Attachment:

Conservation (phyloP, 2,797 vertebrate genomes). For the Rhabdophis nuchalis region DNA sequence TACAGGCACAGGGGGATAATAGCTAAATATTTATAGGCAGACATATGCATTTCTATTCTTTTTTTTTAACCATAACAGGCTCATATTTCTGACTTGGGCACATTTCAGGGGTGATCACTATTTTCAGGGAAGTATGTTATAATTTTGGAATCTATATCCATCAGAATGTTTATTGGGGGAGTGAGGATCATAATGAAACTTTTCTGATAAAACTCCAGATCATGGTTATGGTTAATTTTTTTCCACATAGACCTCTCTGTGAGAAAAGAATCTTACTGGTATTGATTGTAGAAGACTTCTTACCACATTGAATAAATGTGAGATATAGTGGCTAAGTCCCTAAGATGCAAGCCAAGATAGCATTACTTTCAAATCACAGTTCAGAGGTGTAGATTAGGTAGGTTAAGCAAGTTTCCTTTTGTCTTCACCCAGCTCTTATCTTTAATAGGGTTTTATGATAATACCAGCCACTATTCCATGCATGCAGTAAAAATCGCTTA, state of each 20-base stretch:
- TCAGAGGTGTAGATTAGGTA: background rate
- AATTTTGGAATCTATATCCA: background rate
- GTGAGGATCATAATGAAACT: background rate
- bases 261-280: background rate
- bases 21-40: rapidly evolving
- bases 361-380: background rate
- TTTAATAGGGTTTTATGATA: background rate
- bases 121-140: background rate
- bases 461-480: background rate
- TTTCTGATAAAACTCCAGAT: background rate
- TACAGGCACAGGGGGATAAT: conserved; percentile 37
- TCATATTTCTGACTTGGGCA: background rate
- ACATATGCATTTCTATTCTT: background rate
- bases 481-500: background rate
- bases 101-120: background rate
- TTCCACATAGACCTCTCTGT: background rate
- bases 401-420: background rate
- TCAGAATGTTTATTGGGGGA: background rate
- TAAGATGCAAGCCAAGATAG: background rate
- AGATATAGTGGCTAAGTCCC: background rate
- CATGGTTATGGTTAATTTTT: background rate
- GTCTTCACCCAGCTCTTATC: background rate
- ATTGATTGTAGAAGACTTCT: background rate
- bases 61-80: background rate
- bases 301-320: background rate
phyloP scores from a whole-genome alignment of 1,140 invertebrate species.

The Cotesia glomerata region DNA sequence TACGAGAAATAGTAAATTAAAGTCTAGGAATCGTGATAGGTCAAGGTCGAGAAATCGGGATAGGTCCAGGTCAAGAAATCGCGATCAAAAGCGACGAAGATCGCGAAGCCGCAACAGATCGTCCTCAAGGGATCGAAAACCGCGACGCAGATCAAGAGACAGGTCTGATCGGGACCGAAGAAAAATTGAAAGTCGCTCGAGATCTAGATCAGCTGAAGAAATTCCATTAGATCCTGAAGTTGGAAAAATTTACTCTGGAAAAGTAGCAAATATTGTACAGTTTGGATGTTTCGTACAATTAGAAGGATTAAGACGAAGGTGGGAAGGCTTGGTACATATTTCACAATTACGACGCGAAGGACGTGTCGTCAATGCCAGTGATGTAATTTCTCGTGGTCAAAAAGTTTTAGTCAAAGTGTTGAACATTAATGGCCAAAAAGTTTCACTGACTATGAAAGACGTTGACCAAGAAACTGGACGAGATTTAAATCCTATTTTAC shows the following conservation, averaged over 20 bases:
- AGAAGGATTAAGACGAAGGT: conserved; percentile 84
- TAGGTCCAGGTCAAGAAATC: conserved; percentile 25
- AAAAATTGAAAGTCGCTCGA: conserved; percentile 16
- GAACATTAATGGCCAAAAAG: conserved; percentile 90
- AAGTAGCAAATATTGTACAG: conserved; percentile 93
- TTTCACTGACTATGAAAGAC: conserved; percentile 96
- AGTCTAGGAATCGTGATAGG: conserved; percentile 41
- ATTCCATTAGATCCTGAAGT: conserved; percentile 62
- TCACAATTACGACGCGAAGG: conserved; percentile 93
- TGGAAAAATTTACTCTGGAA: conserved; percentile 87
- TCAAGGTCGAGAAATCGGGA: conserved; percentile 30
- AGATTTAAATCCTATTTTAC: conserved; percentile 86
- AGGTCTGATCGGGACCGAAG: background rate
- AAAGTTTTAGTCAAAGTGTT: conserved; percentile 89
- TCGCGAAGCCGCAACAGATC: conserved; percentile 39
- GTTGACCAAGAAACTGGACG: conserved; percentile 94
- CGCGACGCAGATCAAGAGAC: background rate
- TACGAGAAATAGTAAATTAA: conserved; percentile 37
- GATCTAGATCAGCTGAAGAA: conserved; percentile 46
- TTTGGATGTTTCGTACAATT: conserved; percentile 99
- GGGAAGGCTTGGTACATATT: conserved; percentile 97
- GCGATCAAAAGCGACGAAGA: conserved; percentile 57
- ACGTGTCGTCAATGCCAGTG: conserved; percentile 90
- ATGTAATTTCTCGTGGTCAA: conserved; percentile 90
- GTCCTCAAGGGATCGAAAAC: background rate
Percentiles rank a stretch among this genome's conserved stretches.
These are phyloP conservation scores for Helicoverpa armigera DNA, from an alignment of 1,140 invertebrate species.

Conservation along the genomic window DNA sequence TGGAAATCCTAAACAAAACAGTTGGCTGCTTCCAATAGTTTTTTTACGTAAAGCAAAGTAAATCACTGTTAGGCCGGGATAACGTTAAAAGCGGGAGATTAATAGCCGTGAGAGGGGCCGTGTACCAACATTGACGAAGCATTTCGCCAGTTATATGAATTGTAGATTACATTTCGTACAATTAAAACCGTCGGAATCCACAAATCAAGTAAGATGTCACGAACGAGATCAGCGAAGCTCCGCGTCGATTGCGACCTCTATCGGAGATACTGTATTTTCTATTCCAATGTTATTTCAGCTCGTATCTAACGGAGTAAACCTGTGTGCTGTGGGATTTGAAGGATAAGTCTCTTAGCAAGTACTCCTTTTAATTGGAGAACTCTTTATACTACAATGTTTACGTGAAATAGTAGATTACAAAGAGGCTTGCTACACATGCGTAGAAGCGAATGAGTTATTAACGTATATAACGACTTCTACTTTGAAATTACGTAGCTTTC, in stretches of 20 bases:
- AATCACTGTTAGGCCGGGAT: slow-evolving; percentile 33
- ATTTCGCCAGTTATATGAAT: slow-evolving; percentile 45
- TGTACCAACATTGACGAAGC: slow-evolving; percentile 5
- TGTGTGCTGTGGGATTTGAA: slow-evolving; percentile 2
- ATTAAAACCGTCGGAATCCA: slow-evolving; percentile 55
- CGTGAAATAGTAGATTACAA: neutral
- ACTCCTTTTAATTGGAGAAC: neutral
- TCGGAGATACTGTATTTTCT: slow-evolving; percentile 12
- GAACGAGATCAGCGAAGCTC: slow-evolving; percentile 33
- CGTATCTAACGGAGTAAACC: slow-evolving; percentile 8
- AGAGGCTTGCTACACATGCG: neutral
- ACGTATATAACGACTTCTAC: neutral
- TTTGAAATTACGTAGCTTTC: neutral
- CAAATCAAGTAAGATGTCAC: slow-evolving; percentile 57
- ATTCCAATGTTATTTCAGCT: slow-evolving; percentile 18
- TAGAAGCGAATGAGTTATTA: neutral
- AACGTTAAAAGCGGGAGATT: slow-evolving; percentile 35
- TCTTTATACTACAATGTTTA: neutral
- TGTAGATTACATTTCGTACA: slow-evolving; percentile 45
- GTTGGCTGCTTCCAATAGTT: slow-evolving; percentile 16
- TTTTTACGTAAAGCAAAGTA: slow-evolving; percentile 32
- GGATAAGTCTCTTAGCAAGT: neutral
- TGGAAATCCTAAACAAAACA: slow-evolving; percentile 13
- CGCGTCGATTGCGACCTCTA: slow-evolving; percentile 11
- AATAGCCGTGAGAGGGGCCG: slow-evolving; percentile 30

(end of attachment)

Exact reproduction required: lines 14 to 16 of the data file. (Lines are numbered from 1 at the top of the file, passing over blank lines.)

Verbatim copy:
- ACATATGCATTTCTATTCTT: background rate
- bases 481-500: background rate
- bases 101-120: background rate